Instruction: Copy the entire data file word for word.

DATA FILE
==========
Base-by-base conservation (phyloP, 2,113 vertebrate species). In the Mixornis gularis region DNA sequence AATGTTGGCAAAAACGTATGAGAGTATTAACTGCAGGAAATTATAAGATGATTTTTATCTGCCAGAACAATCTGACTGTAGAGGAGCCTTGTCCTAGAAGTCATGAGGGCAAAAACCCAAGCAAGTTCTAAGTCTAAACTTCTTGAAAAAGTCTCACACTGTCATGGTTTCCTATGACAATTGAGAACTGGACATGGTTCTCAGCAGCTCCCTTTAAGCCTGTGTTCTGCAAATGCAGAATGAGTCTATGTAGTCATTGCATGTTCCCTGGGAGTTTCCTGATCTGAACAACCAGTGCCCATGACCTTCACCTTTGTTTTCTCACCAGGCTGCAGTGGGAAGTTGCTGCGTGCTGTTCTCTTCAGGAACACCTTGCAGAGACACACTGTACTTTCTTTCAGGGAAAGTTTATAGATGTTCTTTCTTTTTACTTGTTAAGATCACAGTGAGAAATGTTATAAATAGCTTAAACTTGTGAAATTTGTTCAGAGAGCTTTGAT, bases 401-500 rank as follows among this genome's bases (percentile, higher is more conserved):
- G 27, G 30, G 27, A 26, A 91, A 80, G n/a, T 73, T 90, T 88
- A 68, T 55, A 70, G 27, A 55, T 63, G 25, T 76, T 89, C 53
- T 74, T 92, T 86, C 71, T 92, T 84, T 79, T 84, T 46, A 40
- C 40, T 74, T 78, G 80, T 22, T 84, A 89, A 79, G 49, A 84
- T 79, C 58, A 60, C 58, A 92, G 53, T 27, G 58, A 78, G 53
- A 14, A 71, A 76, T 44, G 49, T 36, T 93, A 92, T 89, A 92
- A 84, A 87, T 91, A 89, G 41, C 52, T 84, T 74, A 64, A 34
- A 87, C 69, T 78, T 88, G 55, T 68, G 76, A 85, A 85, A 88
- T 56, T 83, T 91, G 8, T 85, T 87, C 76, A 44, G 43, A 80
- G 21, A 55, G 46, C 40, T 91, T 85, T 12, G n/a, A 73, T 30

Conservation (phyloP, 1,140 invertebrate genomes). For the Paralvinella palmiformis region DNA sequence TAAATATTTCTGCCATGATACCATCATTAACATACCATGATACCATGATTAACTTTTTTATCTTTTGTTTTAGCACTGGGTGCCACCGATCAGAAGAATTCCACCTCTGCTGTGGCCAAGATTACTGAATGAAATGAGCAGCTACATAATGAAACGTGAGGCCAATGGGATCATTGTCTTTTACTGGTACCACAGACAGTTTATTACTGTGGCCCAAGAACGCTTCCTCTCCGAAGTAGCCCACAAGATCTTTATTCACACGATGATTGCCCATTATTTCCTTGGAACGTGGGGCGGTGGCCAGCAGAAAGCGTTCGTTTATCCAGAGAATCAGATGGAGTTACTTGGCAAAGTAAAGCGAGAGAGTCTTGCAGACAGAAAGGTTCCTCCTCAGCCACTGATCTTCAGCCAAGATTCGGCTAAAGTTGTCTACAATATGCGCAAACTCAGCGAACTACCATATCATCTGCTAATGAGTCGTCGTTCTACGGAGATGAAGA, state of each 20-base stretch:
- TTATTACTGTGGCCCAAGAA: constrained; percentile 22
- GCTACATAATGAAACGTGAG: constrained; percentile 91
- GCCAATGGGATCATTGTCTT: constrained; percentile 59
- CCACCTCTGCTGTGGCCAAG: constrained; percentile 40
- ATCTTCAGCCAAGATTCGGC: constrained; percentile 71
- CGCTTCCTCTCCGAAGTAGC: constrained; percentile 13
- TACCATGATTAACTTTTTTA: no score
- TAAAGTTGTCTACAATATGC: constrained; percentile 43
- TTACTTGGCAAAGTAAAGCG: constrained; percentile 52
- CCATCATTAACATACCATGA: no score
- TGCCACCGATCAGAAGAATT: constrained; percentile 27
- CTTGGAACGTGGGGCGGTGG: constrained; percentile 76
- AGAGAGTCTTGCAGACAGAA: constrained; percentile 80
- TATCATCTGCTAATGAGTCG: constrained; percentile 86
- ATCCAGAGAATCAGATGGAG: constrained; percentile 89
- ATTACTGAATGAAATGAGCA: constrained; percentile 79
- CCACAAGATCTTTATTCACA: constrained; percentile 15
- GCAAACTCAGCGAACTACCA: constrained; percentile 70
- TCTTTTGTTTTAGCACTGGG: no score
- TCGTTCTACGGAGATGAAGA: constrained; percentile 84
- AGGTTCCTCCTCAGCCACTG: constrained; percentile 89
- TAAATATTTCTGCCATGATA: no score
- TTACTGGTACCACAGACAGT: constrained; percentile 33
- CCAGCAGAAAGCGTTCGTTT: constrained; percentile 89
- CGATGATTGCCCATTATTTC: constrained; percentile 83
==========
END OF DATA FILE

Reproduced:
Base-by-base conservation (phyloP, 2,113 vertebrate species). In the Mixornis gularis region DNA sequence AATGTTGGCAAAAACGTATGAGAGTATTAACTGCAGGAAATTATAAGATGATTTTTATCTGCCAGAACAATCTGACTGTAGAGGAGCCTTGTCCTAGAAGTCATGAGGGCAAAAACCCAAGCAAGTTCTAAGTCTAAACTTCTTGAAAAAGTCTCACACTGTCATGGTTTCCTATGACAATTGAGAACTGGACATGGTTCTCAGCAGCTCCCTTTAAGCCTGTGTTCTGCAAATGCAGAATGAGTCTATGTAGTCATTGCATGTTCCCTGGGAGTTTCCTGATCTGAACAACCAGTGCCCATGACCTTCACCTTTGTTTTCTCACCAGGCTGCAGTGGGAAGTTGCTGCGTGCTGTTCTCTTCAGGAACACCTTGCAGAGACACACTGTACTTTCTTTCAGGGAAAGTTTATAGATGTTCTTTCTTTTTACTTGTTAAGATCACAGTGAGAAATGTTATAAATAGCTTAAACTTGTGAAATTTGTTCAGAGAGCTTTGAT, bases 401-500 rank as follows among this genome's bases (percentile, higher is more conserved):
- G 27, G 30, G 27, A 26, A 91, A 80, G n/a, T 73, T 90, T 88
- A 68, T 55, A 70, G 27, A 55, T 63, G 25, T 76, T 89, C 53
- T 74, T 92, T 86, C 71, T 92, T 84, T 79, T 84, T 46, A 40
- C 40, T 74, T 78, G 80, T 22, T 84, A 89, A 79, G 49, A 84
- T 79, C 58, A 60, C 58, A 92, G 53, T 27, G 58, A 78, G 53
- A 14, A 71, A 76, T 44, G 49, T 36, T 93, A 92, T 89, A 92
- A 84, A 87, T 91, A 89, G 41, C 52, T 84, T 74, A 64, A 34
- A 87, C 69, T 78, T 88, G 55, T 68, G 76, A 85, A 85, A 88
- T 56, T 83, T 91, G 8, T 85, T 87, C 76, A 44, G 43, A 80
- G 21, A 55, G 46, C 40, T 91, T 85, T 12, G n/a, A 73, T 30

Conservation (phyloP, 1,140 invertebrate genomes). For the Paralvinella palmiformis region DNA sequence TAAATATTTCTGCCATGATACCATCATTAACATACCATGATACCATGATTAACTTTTTTATCTTTTGTTTTAGCACTGGGTGCCACCGATCAGAAGAATTCCACCTCTGCTGTGGCCAAGATTACTGAATGAAATGAGCAGCTACATAATGAAACGTGAGGCCAATGGGATCATTGTCTTTTACTGGTACCACAGACAGTTTATTACTGTGGCCCAAGAACGCTTCCTCTCCGAAGTAGCCCACAAGATCTTTATTCACACGATGATTGCCCATTATTTCCTTGGAACGTGGGGCGGTGGCCAGCAGAAAGCGTTCGTTTATCCAGAGAATCAGATGGAGTTACTTGGCAAAGTAAAGCGAGAGAGTCTTGCAGACAGAAAGGTTCCTCCTCAGCCACTGATCTTCAGCCAAGATTCGGCTAAAGTTGTCTACAATATGCGCAAACTCAGCGAACTACCATATCATCTGCTAATGAGTCGTCGTTCTACGGAGATGAAGA, state of each 20-base stretch:
- TTATTACTGTGGCCCAAGAA: constrained; percentile 22
- GCTACATAATGAAACGTGAG: constrained; percentile 91
- GCCAATGGGATCATTGTCTT: constrained; percentile 59
- CCACCTCTGCTGTGGCCAAG: constrained; percentile 40
- ATCTTCAGCCAAGATTCGGC: constrained; percentile 71
- CGCTTCCTCTCCGAAGTAGC: constrained; percentile 13
- TACCATGATTAACTTTTTTA: no score
- TAAAGTTGTCTACAATATGC: constrained; percentile 43
- TTACTTGGCAAAGTAAAGCG: constrained; percentile 52
- CCATCATTAACATACCATGA: no score
- TGCCACCGATCAGAAGAATT: constrained; percentile 27
- CTTGGAACGTGGGGCGGTGG: constrained; percentile 76
- AGAGAGTCTTGCAGACAGAA: constrained; percentile 80
- TATCATCTGCTAATGAGTCG: constrained; percentile 86
- ATCCAGAGAATCAGATGGAG: constrained; percentile 89
- ATTACTGAATGAAATGAGCA: constrained; percentile 79
- CCACAAGATCTTTATTCACA: constrained; percentile 15
- GCAAACTCAGCGAACTACCA: constrained; percentile 70
- TCTTTTGTTTTAGCACTGGG: no score
- TCGTTCTACGGAGATGAAGA: constrained; percentile 84
- AGGTTCCTCCTCAGCCACTG: constrained; percentile 89
- TAAATATTTCTGCCATGATA: no score
- TTACTGGTACCACAGACAGT: constrained; percentile 33
- CCAGCAGAAAGCGTTCGTTT: constrained; percentile 89
- CGATGATTGCCCATTATTTC: constrained; percentile 83